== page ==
- Visit the park in spring: Death Valley is at its most beautiful in the spring, when the wildflowers are in bloom and the landscape is dotted with vibrant colors.
3. Joshua Tree National Park
Distance from Riverside: 1 hours & 51 minutes via I-10 E & CA-62 E.
Resources: Guide / Hikes / Map / Guidebook / Where to Stay
Joshua Tree National Park is located in southeastern California and was established as a national monument in 1936 and as a national park in 1994.
The park is named after the iconic Joshua trees, which are found in the park’s unique and diverse landscape.
The history of Joshua Tree National Park goes back thousands of years, when the Pinto Culture, Serrano, and Cahuilla people lived in the area and used the resources of the land to sustain themselves.
The park’s unique landscape, including its towering rock formations, was formed by millions of years of geological activity and erosion.
In the late 19th and early 20th centuries, the area was used for mining, ranching, and farming, and several small communities, including Joshua Tree and Twentynine Palms, emerged.
The park’s popularity as a recreational destination grew in the 1920s and 1930s, and the area was designated as a national monument in 1936 to protect its unique landscape and resources.
Today, Joshua Tree National Park encompasses over 790,000 acres of land and includes two distinct desert ecosystems, the Mojave Desert and the Colorado Desert.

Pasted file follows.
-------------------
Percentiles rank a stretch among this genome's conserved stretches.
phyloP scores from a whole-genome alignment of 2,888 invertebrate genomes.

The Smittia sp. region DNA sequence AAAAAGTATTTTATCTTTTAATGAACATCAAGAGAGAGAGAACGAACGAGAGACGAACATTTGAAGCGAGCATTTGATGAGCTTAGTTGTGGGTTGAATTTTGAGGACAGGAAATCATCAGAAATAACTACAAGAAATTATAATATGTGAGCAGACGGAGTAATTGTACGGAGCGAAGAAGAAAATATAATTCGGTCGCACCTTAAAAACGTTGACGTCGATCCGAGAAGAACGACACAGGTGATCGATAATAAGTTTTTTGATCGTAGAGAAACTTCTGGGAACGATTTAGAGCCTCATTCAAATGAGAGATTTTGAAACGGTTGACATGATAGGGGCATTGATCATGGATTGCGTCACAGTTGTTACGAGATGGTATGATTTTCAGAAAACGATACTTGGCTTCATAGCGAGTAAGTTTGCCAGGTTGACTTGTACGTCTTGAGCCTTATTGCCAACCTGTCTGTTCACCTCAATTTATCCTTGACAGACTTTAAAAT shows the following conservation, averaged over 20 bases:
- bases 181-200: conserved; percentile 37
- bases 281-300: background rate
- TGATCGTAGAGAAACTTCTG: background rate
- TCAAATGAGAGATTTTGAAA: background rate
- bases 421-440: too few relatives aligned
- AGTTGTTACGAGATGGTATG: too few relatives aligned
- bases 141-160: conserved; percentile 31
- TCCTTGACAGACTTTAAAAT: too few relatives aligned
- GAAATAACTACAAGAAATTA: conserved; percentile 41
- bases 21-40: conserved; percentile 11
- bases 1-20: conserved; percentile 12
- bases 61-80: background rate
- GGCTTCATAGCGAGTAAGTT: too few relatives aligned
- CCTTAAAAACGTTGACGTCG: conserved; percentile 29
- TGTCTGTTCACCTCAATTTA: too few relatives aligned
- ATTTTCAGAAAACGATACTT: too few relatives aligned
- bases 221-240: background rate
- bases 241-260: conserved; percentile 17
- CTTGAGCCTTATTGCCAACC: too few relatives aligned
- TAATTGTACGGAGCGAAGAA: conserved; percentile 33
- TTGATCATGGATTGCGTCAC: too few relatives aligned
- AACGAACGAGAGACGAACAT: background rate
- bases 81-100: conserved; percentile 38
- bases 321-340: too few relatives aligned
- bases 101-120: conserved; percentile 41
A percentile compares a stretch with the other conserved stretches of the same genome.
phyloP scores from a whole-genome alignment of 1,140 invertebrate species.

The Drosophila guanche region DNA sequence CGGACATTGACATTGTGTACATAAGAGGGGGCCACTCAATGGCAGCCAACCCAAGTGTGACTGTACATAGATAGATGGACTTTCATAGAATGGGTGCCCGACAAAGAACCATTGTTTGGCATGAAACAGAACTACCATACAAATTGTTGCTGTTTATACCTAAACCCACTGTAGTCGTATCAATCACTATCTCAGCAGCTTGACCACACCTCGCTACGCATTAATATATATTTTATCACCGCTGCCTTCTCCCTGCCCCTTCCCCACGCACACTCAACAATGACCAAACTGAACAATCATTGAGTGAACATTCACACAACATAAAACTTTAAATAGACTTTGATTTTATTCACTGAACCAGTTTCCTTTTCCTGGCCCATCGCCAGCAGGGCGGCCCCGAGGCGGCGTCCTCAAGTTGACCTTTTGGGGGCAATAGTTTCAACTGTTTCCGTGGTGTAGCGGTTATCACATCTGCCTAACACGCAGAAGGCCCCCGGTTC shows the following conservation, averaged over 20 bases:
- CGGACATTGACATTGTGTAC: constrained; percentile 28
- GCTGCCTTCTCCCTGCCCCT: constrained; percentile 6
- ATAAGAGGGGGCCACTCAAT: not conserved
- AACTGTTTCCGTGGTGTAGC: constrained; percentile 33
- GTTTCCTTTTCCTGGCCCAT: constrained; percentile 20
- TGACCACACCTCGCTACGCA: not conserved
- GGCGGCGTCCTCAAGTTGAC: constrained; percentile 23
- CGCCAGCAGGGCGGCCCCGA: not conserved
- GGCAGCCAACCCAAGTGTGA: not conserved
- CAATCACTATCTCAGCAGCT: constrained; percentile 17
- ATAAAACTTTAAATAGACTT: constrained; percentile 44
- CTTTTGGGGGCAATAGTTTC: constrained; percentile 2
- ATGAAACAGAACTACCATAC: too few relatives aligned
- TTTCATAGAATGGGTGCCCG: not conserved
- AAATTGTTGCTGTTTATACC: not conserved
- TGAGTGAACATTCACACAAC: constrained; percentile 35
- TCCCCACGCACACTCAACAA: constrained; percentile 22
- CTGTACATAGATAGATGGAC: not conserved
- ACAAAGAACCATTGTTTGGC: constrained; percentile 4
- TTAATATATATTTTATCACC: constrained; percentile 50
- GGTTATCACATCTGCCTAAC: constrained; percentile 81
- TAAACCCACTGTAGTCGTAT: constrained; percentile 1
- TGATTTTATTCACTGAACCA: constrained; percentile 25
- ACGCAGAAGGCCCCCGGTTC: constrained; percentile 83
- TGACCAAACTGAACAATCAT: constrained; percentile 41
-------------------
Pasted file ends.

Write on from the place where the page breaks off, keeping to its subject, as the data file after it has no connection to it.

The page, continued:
The park is home to a wide range of plant and animal species, including the iconic Joshua tree, the desert tortoise, and the rattlesnake, and provides visitors with opportunities to experience the unique beauty of the desert, including hiking, camping, and rock climbing.
If you’re visiting the park be sure to check out our full Joshua Tree National Park Guide.
Things To Do In Joshua Tree
Joshua Tree National Park offers a range of outdoor recreational activities for visitors to enjoy. Here are some popular things to do in the park:
- Rock Climbing: Joshua Tree is known for its climbing opportunities, with thousands of routes for climbers of all skill levels.
- Hiking: There are several hiking trails that offer a variety of experiences, from easy walks to challenging backcountry treks.
- Stargazing: The park is one of the best places in Southern California for stargazing, due to its clear, dark skies.
- Wildlife Watching: Joshua Tree is home to a diverse range of wildlife, including bighorn sheep, coyotes, and roadrunners.
- Scenic Drives: Take a scenic drive through the park to enjoy its unique landscapes, including Joshua tree forests, desert plains, and rock formations.
- Photography: With its dramatic landscapes and unique rock formations, Joshua Tree is a popular destination for photographers.
- Camping: Joshua Tree offers several campgrounds for those who want to spend the night in the park.
- Ranger-led Programs: The park offers a variety of ranger-led programs, including walks, talks, and campfire programs, to help visitors learn about the park’s history and natural resources.